Australia’s Bureau of Meteorology and IFRC will jointly chair Pacific climate services panel
(A version of this story first appeared on the website of the Pacific Meteorological Desk Partnership last Tuesday.)
Forging stronger relationships between national meteorological services and Pacific farmers – a regional priority – was the focus of the fifth Pacific Islands Climate Outlook Forum (PICOF-5) that ended in Noumea, New Caledonia last month.
Annual PICOF meetings are organized by the Secretariat of the Pacific Regional Environment Programme, the World Meteorological Organisation and the Pacific Islands Climate Services Panel.
The Noumea event, hosted by Météo-France, brought together meteorologists, agriculturalists and other experts to develop a regional statement on the outlook for climate and cyclones for the upcoming season.
‘Farmers can see how these techniques reduce
losses due to less or more rainfall than normal’
Development of agrometeorology bulletins and early warning systems, climate training packages for farmers, videos, social media posts, and the integration of traditional knowledge with scientific information were among the priorities identified by participants.
“Improving the use of seasonal climate information in decision-making by farmers can reduce losses by increasing preparedness for disasters,” said Sunny Seuseu, Acting Manager at the Climate Information Services for Resilient Development in Vanuatu project.
“This requires not only that farmers can access outlooks provided by their meteorological service, but also that they understand what the outlooks are telling them and what early actions they can take to prepare.”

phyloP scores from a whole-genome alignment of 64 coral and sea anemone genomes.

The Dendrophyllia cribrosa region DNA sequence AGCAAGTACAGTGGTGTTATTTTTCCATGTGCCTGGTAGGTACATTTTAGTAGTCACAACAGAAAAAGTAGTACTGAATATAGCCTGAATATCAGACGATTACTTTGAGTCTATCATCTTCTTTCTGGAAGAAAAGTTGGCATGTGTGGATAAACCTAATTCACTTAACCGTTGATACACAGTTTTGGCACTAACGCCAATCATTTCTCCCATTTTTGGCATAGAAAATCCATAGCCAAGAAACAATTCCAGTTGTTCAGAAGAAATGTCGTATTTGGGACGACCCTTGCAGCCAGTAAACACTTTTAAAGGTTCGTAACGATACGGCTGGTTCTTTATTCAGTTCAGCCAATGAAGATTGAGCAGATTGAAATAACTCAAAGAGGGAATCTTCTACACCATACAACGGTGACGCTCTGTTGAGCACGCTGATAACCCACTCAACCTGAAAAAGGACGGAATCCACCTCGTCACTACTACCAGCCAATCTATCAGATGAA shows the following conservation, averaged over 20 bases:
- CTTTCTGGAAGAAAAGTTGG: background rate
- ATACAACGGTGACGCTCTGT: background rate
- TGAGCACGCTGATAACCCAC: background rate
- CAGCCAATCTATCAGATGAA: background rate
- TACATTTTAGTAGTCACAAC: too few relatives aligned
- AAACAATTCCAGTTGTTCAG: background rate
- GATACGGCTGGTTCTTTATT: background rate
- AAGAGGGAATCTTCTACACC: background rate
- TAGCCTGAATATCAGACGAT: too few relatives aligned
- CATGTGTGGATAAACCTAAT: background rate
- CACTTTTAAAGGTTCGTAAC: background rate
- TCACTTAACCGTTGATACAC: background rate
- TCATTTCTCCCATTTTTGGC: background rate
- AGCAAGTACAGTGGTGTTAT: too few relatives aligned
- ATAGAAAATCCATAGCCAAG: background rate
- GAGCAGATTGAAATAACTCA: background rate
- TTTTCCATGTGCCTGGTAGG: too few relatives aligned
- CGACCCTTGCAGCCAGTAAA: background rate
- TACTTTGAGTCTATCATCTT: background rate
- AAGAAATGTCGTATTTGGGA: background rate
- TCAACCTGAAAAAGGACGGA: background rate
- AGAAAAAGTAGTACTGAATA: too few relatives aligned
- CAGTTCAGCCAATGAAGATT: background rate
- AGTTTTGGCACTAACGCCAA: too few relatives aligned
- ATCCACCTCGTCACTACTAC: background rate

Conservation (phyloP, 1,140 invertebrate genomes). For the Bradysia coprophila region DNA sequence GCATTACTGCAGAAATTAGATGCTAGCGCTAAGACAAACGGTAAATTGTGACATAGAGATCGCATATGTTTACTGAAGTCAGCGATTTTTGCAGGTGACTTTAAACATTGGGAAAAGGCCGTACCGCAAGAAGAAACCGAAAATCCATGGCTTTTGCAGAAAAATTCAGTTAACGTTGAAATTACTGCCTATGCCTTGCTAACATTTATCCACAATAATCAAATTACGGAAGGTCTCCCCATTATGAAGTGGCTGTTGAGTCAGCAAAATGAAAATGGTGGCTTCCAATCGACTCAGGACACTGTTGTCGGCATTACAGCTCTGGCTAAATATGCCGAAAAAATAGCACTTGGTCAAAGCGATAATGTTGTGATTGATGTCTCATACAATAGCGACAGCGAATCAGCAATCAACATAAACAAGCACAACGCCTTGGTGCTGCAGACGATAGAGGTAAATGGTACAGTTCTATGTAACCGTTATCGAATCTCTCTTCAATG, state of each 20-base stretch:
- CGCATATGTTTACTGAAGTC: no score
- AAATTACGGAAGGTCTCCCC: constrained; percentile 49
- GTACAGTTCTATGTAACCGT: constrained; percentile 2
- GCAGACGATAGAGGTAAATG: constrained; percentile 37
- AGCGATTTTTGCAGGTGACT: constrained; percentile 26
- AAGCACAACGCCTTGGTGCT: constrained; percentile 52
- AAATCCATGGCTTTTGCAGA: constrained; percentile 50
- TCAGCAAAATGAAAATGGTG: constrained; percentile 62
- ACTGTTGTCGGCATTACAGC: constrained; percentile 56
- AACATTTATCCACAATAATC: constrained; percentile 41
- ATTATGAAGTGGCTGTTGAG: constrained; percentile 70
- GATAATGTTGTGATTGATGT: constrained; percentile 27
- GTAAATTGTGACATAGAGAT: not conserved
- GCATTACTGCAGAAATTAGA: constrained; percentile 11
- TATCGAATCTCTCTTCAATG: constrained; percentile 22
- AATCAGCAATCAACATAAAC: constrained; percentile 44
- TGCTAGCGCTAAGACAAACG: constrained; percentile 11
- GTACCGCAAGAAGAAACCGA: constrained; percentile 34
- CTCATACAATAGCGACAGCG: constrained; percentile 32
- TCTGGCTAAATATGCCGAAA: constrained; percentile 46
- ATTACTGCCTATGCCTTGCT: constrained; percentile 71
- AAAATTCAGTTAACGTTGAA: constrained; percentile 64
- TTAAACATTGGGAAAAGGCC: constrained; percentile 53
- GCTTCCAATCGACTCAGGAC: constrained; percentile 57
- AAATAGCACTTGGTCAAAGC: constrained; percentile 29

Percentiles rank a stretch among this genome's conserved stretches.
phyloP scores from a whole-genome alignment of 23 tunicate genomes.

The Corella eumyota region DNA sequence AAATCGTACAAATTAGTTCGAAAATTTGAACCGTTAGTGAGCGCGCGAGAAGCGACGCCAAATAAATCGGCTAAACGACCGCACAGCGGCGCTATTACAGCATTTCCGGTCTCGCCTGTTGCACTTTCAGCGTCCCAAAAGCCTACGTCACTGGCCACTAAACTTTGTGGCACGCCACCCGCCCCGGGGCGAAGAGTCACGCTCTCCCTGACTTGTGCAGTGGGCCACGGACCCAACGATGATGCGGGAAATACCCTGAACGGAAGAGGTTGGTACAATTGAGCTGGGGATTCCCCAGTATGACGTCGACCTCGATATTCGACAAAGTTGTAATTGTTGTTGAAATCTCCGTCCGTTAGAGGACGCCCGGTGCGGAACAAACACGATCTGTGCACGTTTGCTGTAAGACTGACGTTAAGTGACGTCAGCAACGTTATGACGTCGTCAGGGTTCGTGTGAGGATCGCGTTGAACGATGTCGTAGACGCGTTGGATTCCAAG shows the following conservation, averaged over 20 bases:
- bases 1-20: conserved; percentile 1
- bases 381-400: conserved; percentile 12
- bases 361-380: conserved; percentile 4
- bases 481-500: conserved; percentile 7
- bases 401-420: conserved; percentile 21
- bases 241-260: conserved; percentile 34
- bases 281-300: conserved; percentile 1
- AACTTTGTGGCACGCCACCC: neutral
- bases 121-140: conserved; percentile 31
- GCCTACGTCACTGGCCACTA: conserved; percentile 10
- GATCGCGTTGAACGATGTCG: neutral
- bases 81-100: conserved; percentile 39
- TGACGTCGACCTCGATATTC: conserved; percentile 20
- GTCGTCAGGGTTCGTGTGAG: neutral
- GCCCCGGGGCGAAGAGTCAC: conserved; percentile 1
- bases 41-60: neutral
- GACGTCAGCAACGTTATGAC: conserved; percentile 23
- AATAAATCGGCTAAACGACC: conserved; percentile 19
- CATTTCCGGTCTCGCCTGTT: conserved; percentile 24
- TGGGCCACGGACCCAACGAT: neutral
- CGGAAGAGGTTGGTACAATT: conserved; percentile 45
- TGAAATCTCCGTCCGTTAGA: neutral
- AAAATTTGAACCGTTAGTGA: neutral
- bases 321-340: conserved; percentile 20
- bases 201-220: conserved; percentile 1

In Vanuatu, field schools on climate are seen as an effective way of demonstrating how climate information can be applied by farmers.
Pakoa Leo, Agriculture Sector Coordinator of the ‘Van-KIRAP’ climate information project in Vanuatu, said: “Key farmers learn different ways of planting in preparation for the coming season.
“Other farmers in the communities can then see for themselves how these techniques reduce losses due to less rainfall than normal or more rainfall than normal.”
PICOF-5 was the last such meeting to be chaired Andrew Tait of New Zealand’s National Institute of Water and Atmospheric Research.
The Pacific Islands Climate Services Panel will now be jointly chaired by Simon McGree, a climatologist at the Australian Bureau of Meteorology, and Olivia Warrick of the IFRC and Climate Centre.
Anahit Hovsepyan, a specialist from the WMO’s Climate and Water Department, noted that there are now 20 regional climate outlook forums worldwide, and WMO “has been continuously guiding and supporting their growth and expansion”.
All, she said, provided “high-quality climate information [and] a crucial opportunity to strengthen regional partnerships, and interaction between providers and users of climate information”.
PICOF-5 underway in Noumea last month. Variation in climate can significantly affect agricultural production and food security in the Pacific, participants heard; El Niño and La Niña events can lead to increased risk of drought, floods and cyclones. (Photo: Pacific Regional Climate Centre)